Tourism industry shows strong signs of recovery
China's tourism industry is showing strong signs of recovery, with industry operators and tourists confident about a travel boom in the summer vacation, and expecting long-distance outbound tours to resume to the 2019 level next year.
China's tourism rebounded to pre-COVID-19 levels during the May Day holiday as travel-hungry Chinese made 274 million domestic trips during the five-day break, 19 percent more than during 2019, the Ministry of Culture and Tourism said. In Shanghai, the cumulative number of visitors to the city's major tourist attractions returned to the level of the same period in 2019.
The travel boom for domestic tourism would continue in the second half of this year, and long-distance outbound travel was gradually recovering with the loosening of visa policies and more flight options, industry operators said at a meeting on Wednesday.
The China Tourism Academy predicted that the number of domestic tourists would reach approximately 4.55 billion in 2023, an increase of about 80 percent from a year earlier, and that domestic tourism revenue would reach about 4 trillion yuan (US$576 billion), a year-on-year increase of about 95 percent. The number of inbound and outbound tourists was expected to exceed 90 million throughout the year, doubling year-on-year.
With multiple support policies, the warming market has injected a "stimulant" for relevant industry operators.
"2023 is a crucial year for global travel," said Anthony Lu, regional director of Partner Services and Business Operations in China of Booking.com, a leading travel company. "Leveraging the platform's strengths and insights into future travel trends, we will continue to listen to the voices of every traveler, and we are examining every part of the trip to provide comprehensive solutions for Chinese travelers."
To better serve tourists, Booking.com surveyed 24,179 tourists in 31 countries and regions, and found that Chinese tourists were looking for more back-to-basics experiences, virtual voyages, complete culture shock, nostalgic getaways, and sustainable tourism options.
About 65 percent of Chinese travelers wanted their travel experiences to have a more back-to-basics feel and to experience life with only the bare necessities. Seventy-eight percent of travelers were also keen to use travel in 2023 as an opportunity to learn survival skills, such as looking for water sources and building a fire in the wild.
Seventy-five percent of travelers reported they would look to virtual reality next year to inspire their vacation choices, while 74 percent were more likely to travel to destinations they wouldn't have previously considered after experiencing them virtually.
Eighty-two percent of travelers wanted to experience complete culture shock in 2023 – be it traveling somewhere with completely different cultural experiences and languages (66 percent) or exploring lesser-known cities with hidden gems that were not already on the radar (26 percent).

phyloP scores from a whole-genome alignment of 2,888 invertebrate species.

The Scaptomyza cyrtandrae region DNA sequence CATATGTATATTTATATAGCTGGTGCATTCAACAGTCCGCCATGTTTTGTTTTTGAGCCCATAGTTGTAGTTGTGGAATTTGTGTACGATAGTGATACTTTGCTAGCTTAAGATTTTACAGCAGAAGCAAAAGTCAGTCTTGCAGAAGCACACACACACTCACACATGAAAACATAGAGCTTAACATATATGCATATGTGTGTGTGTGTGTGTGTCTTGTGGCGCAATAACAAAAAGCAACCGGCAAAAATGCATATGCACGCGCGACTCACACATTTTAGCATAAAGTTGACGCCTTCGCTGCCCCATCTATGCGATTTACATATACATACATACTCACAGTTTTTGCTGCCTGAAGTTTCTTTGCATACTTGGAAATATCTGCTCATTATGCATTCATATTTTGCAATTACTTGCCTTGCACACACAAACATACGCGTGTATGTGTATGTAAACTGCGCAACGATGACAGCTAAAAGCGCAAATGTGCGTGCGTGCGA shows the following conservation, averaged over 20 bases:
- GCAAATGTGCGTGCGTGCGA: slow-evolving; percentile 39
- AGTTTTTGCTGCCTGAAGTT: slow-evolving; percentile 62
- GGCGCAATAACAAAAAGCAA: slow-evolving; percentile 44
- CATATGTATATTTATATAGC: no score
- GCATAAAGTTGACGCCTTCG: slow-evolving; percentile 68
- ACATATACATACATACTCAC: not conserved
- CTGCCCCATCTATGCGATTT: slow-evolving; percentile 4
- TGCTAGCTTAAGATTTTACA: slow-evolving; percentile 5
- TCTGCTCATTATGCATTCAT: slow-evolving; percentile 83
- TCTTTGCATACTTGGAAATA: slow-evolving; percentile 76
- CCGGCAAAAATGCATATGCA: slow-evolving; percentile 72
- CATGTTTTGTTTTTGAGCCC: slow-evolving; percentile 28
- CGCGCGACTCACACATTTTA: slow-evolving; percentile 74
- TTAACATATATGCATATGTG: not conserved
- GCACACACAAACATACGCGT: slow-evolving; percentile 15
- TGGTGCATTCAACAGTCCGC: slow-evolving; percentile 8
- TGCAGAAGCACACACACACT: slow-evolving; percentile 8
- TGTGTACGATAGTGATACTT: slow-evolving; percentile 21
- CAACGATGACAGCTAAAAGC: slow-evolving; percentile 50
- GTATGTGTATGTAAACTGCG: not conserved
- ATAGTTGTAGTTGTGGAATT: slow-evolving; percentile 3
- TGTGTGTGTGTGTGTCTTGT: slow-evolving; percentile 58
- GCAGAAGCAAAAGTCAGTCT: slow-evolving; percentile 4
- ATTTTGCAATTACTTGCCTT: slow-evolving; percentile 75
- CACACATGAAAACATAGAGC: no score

Amid global instability and a desire for escapism, people intended to carve out travel experiences that hearkened back to simpler times, with nostalgic getaways (96 percent) that provided the thrill of reliving one's glory days top of the wish list in 2023.
With the background of global economic uncertainty, 70 percent of travelers said that investing in a vacation remained a top priority for them. But being budget conscious was key, with nearly eight in 10 travelers continuing to spotlight travel offering more bang for their buck.
According to Lu, traveling more sustainably continued to be front of mind for travelers, with three-quarters believing people needed to act now and make more sustainable choices. Eighty-nine percent of Chinese travelers said they wanted to travel more sustainably over the coming 12 months, and 70 percent were willing to pay extra for travel options with sustainable certification, to preserve the planet for future generations.
Dai Bin, director of the China Tourism Academy, believes that under multiple effects, the recovery and development of China's tourism industry would play an important role in promoting consumption growth and upgrading, injecting strong power for the recovery of global tourism.
According to data from Tianyancha, more than 141,000 new tourism-related companies were registered in the first quarter of this year, up 11.5 percent from the same period in 2022. According to research data from the China Tourism Academy, 77.9 percent of surveyed companies expressed optimistic attitudes toward the industry development of tourism companies in the second quarter, while 82.1 percent expressed optimism for the whole year prediction.
"We can see people's passion for travel during this May Day holiday after a long hiatus due to the pandemic," said Yu Beibei, a travel influencer who has traveled to more than 40 countries and regions. "We see the trends in the travel market: younger groups and more personalized travel products."
She gave "special forces-style tourism," which went viral during the May Day holiday, as an example. Heading to the train station straight after work on Friday, checking in at a minimum of eight tourism attractions in one day for three consecutive days, hopping on a late-night train and returning to work or lectures by 8 o'clock the next morning – The travel practice of visiting as many sights as possible within the shortest period of time has become a popular trend amongst China's young tourists.